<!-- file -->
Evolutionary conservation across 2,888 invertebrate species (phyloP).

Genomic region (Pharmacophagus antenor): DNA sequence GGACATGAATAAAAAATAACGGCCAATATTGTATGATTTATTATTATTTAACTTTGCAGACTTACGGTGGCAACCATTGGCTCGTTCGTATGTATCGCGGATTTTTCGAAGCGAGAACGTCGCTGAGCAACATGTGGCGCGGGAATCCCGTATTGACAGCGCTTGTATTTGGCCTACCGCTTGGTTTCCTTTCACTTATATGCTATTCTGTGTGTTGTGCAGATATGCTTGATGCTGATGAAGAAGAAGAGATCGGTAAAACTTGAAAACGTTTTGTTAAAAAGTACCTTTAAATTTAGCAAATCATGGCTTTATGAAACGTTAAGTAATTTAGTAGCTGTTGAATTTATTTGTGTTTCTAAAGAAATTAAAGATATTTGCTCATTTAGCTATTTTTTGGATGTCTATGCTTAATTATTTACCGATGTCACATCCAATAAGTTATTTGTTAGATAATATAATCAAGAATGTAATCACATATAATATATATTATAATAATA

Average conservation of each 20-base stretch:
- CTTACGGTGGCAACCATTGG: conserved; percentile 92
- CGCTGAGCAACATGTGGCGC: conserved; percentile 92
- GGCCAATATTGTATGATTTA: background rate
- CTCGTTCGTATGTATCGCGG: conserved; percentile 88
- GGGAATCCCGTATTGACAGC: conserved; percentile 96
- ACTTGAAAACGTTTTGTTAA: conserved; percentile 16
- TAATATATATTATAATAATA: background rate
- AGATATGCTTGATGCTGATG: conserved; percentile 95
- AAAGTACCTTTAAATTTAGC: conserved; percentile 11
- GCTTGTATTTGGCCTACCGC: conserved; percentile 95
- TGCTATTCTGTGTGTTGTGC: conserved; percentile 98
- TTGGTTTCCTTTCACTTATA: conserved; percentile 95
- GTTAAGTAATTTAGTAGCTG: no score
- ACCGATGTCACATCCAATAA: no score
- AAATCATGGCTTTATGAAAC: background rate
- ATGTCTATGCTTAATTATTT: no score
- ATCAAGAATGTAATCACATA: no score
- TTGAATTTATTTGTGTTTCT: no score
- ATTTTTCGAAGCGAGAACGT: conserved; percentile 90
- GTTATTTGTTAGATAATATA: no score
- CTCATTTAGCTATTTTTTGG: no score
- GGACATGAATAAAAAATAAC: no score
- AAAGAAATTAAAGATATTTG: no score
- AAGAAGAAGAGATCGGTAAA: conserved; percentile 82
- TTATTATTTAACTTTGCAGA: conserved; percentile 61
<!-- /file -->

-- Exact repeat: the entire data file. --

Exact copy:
Evolutionary conservation across 2,888 invertebrate species (phyloP).

Genomic region (Pharmacophagus antenor): DNA sequence GGACATGAATAAAAAATAACGGCCAATATTGTATGATTTATTATTATTTAACTTTGCAGACTTACGGTGGCAACCATTGGCTCGTTCGTATGTATCGCGGATTTTTCGAAGCGAGAACGTCGCTGAGCAACATGTGGCGCGGGAATCCCGTATTGACAGCGCTTGTATTTGGCCTACCGCTTGGTTTCCTTTCACTTATATGCTATTCTGTGTGTTGTGCAGATATGCTTGATGCTGATGAAGAAGAAGAGATCGGTAAAACTTGAAAACGTTTTGTTAAAAAGTACCTTTAAATTTAGCAAATCATGGCTTTATGAAACGTTAAGTAATTTAGTAGCTGTTGAATTTATTTGTGTTTCTAAAGAAATTAAAGATATTTGCTCATTTAGCTATTTTTTGGATGTCTATGCTTAATTATTTACCGATGTCACATCCAATAAGTTATTTGTTAGATAATATAATCAAGAATGTAATCACATATAATATATATTATAATAATA

Average conservation of each 20-base stretch:
- CTTACGGTGGCAACCATTGG: conserved; percentile 92
- CGCTGAGCAACATGTGGCGC: conserved; percentile 92
- GGCCAATATTGTATGATTTA: background rate
- CTCGTTCGTATGTATCGCGG: conserved; percentile 88
- GGGAATCCCGTATTGACAGC: conserved; percentile 96
- ACTTGAAAACGTTTTGTTAA: conserved; percentile 16
- TAATATATATTATAATAATA: background rate
- AGATATGCTTGATGCTGATG: conserved; percentile 95
- AAAGTACCTTTAAATTTAGC: conserved; percentile 11
- GCTTGTATTTGGCCTACCGC: conserved; percentile 95
- TGCTATTCTGTGTGTTGTGC: conserved; percentile 98
- TTGGTTTCCTTTCACTTATA: conserved; percentile 95
- GTTAAGTAATTTAGTAGCTG: no score
- ACCGATGTCACATCCAATAA: no score
- AAATCATGGCTTTATGAAAC: background rate
- ATGTCTATGCTTAATTATTT: no score
- ATCAAGAATGTAATCACATA: no score
- TTGAATTTATTTGTGTTTCT: no score
- ATTTTTCGAAGCGAGAACGT: conserved; percentile 90
- GTTATTTGTTAGATAATATA: no score
- CTCATTTAGCTATTTTTTGG: no score
- GGACATGAATAAAAAATAAC: no score
- AAAGAAATTAAAGATATTTG: no score
- AAGAAGAAGAGATCGGTAAA: conserved; percentile 82
- TTATTATTTAACTTTGCAGA: conserved; percentile 61